In a May 26, 2017, Request to “Mail, ” Tate stated that on the back of an envelope of a piece of his mail, it was stamped as follows: “This outgoing mail has not been censored or searched by the SWVRJA, ” and he asked if this was correct. (Docket Item No. 59-1 at 29.) The response on May 30, 2017, was that this was correct and that all outgoing mail is stamped. (Docket Item No. 59-1 at 29.) In another Request to “Inmate Accounts / Mail, ” on May 30, 2017, Tate asked why, if the envelopes are so stamped, was his mail opened and copies made when he did not get an order from the judge in a search warrant, thereby making the stamp a lie. (Docket Item No. 59-1 at 30.) In a response, dated May 31, 2017, it is stated that mail is not illegally tampered with. (Docket Item No. 59-1 at 30.) While Tate sent another Request to “Inmate Accounts / Mail, ” dated May 31, 2017, it is unclear exactly what he is seeking. It appears, however, that he is disputing that his outgoing mail was not tampered with. (Docket Item No. 59-1 at 31.) On June 2, 2017, the response[6] states that no rights were violated. (Docket Item No. 59-1 at 31.) In his Amended Complaint, Tate states that the Commonwealth's Attorney handed him a letter during court which stated on both the front and back “Rec'd 5-25-17.” However, this letter had not been processed by the United States Postal Service. Also, Tate stated that the back of the letter had not been stamped by the Jail. Tate alleges that, in a court response, Parks stated that it was the recipient who had taken the letter to the Commonwealth's Attorney and copied it for them, which, according to Tate, would not be possible since the letter had no proof of being scanned and delivered by the United States Postal Service. On June 12, 2017, Parks responded to a Request, asking why outgoing mail was opened and resealed, then stamped “the contents have not been searched by SWVRJA.” (Docket Item No. 59-1 at 32.) Parks stated that no laws were violated and that mail was not searched. (Docket Item No. 59-1 at 32.) He further stated that outgoing mail is considered property of SWVRJA until it is delivered to the United States Post Office. (Docket Item No. 59-1 at 32.)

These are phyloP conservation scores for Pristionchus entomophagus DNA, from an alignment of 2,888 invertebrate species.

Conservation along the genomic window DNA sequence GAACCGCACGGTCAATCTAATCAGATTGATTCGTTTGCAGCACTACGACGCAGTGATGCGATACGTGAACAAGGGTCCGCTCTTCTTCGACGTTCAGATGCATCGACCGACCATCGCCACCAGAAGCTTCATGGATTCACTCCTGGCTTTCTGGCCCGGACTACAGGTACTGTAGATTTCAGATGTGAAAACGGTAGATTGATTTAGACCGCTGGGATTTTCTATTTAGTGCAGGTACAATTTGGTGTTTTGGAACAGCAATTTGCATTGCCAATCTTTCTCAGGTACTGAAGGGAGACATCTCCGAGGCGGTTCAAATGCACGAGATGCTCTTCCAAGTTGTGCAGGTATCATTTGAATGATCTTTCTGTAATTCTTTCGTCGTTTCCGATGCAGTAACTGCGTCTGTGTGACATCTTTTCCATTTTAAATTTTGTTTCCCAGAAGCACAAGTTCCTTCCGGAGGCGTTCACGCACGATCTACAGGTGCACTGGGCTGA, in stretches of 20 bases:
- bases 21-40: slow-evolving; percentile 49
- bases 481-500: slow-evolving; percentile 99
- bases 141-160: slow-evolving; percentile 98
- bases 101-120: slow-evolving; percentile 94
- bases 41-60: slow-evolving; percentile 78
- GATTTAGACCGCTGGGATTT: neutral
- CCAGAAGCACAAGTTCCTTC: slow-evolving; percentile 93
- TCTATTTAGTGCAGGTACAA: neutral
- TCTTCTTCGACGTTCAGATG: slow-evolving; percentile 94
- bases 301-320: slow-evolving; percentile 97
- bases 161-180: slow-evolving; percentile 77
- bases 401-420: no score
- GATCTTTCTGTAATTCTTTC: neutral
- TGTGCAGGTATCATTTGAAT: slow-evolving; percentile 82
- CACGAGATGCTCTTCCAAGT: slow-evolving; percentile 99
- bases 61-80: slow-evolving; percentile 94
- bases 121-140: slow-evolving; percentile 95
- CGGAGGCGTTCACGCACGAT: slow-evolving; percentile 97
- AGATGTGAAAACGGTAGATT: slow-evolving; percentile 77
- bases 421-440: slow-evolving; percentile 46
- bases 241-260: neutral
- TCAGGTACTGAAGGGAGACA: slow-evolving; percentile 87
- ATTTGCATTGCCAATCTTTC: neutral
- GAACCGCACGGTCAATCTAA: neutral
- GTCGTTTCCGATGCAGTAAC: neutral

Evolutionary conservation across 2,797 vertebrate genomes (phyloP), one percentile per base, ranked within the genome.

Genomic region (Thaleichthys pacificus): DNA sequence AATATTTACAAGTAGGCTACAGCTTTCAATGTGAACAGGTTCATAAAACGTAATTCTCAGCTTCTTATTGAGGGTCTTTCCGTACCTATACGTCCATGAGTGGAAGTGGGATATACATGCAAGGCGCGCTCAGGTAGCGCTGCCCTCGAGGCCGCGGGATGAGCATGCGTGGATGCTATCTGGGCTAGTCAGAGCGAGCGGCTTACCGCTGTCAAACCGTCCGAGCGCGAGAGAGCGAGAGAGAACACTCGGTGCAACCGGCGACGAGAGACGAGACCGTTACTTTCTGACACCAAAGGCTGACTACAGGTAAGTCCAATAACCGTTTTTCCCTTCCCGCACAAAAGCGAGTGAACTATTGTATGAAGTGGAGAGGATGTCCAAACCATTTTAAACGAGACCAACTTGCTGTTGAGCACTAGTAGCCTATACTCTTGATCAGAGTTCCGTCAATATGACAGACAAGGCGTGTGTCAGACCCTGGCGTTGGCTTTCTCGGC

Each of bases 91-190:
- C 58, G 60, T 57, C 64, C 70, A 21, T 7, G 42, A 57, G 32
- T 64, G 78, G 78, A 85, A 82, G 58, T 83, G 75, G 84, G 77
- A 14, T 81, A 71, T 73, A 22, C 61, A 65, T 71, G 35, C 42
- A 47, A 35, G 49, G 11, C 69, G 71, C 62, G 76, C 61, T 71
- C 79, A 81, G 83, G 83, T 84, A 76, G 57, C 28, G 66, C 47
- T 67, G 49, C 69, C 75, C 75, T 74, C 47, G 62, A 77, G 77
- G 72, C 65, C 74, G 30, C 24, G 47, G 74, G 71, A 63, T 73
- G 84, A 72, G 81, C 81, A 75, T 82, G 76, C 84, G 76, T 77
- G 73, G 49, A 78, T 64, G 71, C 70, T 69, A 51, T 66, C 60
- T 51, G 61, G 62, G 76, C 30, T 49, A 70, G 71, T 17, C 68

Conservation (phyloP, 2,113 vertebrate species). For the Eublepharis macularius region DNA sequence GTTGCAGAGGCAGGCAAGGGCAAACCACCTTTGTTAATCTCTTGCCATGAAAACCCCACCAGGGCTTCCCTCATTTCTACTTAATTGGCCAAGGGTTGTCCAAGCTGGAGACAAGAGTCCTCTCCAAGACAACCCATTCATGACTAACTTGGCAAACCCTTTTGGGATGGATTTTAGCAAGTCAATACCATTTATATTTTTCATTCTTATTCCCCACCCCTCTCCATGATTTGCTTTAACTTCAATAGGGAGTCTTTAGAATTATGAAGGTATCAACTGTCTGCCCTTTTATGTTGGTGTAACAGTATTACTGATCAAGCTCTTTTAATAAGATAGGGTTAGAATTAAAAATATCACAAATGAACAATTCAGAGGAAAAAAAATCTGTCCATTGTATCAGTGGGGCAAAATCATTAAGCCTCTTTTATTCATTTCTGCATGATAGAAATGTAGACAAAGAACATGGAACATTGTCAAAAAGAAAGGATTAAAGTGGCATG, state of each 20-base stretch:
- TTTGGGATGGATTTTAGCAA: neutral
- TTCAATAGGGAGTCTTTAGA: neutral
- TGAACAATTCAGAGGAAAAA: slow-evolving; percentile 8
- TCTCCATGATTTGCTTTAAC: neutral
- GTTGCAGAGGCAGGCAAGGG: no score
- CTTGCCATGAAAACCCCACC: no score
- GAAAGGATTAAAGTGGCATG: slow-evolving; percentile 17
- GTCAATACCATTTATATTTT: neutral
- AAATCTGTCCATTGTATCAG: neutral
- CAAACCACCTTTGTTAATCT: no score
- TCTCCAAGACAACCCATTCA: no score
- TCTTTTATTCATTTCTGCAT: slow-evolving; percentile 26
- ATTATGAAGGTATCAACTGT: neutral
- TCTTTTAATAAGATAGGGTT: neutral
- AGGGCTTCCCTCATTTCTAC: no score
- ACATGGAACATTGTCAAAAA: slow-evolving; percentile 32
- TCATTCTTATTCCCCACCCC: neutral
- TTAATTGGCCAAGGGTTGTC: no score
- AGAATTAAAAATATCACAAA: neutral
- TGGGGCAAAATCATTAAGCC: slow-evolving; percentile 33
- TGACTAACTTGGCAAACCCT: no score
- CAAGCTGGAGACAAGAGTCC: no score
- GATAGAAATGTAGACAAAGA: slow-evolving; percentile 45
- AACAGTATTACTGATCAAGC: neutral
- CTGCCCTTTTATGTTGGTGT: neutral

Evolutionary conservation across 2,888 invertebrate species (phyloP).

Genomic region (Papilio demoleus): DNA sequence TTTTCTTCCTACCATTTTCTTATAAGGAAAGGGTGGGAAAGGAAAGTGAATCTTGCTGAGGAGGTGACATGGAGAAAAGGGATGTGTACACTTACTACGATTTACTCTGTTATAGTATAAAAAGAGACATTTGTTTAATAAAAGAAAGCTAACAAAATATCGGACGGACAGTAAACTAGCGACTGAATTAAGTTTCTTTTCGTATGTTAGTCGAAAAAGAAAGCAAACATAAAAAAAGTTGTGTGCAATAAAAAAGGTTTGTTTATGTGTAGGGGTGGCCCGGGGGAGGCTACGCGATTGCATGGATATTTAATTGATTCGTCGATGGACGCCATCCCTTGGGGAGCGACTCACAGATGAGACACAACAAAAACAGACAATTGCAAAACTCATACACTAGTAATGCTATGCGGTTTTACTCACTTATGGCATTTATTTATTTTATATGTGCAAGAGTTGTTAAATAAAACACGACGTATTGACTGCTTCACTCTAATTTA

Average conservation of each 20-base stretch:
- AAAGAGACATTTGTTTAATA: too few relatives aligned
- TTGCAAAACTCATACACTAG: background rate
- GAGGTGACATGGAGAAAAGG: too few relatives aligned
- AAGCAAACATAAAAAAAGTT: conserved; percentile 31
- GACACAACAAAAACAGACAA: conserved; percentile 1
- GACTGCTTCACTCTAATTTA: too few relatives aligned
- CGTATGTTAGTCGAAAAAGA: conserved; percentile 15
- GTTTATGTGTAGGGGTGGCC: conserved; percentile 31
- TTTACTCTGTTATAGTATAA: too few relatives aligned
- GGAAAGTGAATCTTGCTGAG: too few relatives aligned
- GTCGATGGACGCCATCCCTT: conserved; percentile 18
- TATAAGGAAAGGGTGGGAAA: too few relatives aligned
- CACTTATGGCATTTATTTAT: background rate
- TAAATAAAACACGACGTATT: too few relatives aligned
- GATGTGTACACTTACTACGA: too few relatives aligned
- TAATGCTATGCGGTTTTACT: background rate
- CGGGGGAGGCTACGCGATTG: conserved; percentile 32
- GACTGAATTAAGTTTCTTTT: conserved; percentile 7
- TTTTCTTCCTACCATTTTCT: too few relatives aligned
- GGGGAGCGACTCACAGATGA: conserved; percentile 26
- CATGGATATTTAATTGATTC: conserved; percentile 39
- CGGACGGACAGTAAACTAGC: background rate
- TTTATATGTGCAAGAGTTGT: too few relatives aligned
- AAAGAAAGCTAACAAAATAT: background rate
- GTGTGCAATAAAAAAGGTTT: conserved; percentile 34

In support of his Motion, Parks has submitted an affidavit from Jeannie Patrick, (Docket Item No. 40-1, “Patrick Affidavit”), the Administrative Lieutenant at the Jail. According to Patrick, administrative special housing is not a punitive or disciplinary measure. (Patrick Affidavit at 1.) Instead, administrative special housing is utilized if an inmate is pending investigation of a serious violation of facility rules, poses a security threat to the facility or other inmates, is pending investigation for a criminal act while incarcerated as an inmate in the facility, requires admission to ensure the inmate's protection (at the request of the inmate or based on the staff's determination), is pending transfer to another facility or return to the participating jurisdiction or has been classified as needing more intense supervision due to behavior. (Patrick Affidavit at 1-2.) Tate was housed at the Jail from August 4, 2016, until April 26, 2018, when he was transferred to the Virginia Department of Corrections. (Patrick Affidavit at 2.) Tate was housed at the Jail on criminal charges of rape, sexual assault and forcible sodomy in Scott County Circuit Court. (Patrick Affidavit at 2.) On or about August 15, 2016, Tate sent a letter to his wife, which included requests, in code, for her to assist him in escaping from custody. (Patrick Affidavit at 2.) This letter was forwarded by Tate's wife to the Scott County Commonwealth's Attorney. (Patrick Affidavit at 2.) The Jail did not censor, delete, redact, alter or otherwise fail to deliver any of Tate's legal or nonlegal mail. (Patrick Affidavit at 2.) As a result of Tate's escape attempt and use of the mail to facilitate this attempted escape, all of Tate's nonlegal mail was inspected prior to being placed in the mail. (Patrick Affidavit at 2.) Defendant Parks is not personally involved in the inspection of Tate's or any other inmate's mail. (Patrick Affidavit at 2.)